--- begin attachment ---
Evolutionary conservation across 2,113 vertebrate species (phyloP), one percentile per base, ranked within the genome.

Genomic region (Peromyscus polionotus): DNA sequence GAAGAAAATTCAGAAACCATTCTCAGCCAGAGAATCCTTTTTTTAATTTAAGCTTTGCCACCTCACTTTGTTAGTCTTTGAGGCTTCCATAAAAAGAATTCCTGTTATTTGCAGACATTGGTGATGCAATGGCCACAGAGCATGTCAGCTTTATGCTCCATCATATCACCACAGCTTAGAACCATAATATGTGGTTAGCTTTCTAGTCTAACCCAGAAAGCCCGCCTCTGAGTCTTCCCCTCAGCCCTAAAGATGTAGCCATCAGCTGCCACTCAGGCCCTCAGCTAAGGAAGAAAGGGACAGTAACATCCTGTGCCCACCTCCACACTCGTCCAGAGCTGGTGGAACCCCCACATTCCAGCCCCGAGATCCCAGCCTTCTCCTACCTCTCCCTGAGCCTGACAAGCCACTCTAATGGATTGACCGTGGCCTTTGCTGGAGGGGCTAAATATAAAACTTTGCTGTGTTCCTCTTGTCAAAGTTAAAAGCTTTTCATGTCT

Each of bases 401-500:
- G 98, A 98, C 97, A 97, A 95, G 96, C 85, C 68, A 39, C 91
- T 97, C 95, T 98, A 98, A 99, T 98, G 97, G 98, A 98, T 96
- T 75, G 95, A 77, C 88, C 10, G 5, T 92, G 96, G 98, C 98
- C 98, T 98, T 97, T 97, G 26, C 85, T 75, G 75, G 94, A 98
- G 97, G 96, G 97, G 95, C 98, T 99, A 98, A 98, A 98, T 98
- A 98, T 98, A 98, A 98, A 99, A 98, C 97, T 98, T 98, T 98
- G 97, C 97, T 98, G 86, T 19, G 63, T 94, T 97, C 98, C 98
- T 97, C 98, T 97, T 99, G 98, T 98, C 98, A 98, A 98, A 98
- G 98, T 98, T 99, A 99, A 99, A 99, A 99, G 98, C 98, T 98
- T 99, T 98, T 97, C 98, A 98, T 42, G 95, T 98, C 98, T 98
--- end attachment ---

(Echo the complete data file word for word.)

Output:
Evolutionary conservation across 2,113 vertebrate species (phyloP), one percentile per base, ranked within the genome.

Genomic region (Peromyscus polionotus): DNA sequence GAAGAAAATTCAGAAACCATTCTCAGCCAGAGAATCCTTTTTTTAATTTAAGCTTTGCCACCTCACTTTGTTAGTCTTTGAGGCTTCCATAAAAAGAATTCCTGTTATTTGCAGACATTGGTGATGCAATGGCCACAGAGCATGTCAGCTTTATGCTCCATCATATCACCACAGCTTAGAACCATAATATGTGGTTAGCTTTCTAGTCTAACCCAGAAAGCCCGCCTCTGAGTCTTCCCCTCAGCCCTAAAGATGTAGCCATCAGCTGCCACTCAGGCCCTCAGCTAAGGAAGAAAGGGACAGTAACATCCTGTGCCCACCTCCACACTCGTCCAGAGCTGGTGGAACCCCCACATTCCAGCCCCGAGATCCCAGCCTTCTCCTACCTCTCCCTGAGCCTGACAAGCCACTCTAATGGATTGACCGTGGCCTTTGCTGGAGGGGCTAAATATAAAACTTTGCTGTGTTCCTCTTGTCAAAGTTAAAAGCTTTTCATGTCT

Each of bases 401-500:
- G 98, A 98, C 97, A 97, A 95, G 96, C 85, C 68, A 39, C 91
- T 97, C 95, T 98, A 98, A 99, T 98, G 97, G 98, A 98, T 96
- T 75, G 95, A 77, C 88, C 10, G 5, T 92, G 96, G 98, C 98
- C 98, T 98, T 97, T 97, G 26, C 85, T 75, G 75, G 94, A 98
- G 97, G 96, G 97, G 95, C 98, T 99, A 98, A 98, A 98, T 98
- A 98, T 98, A 98, A 98, A 99, A 98, C 97, T 98, T 98, T 98
- G 97, C 97, T 98, G 86, T 19, G 63, T 94, T 97, C 98, C 98
- T 97, C 98, T 97, T 99, G 98, T 98, C 98, A 98, A 98, A 98
- G 98, T 98, T 99, A 99, A 99, A 99, A 99, G 98, C 98, T 98
- T 99, T 98, T 97, C 98, A 98, T 42, G 95, T 98, C 98, T 98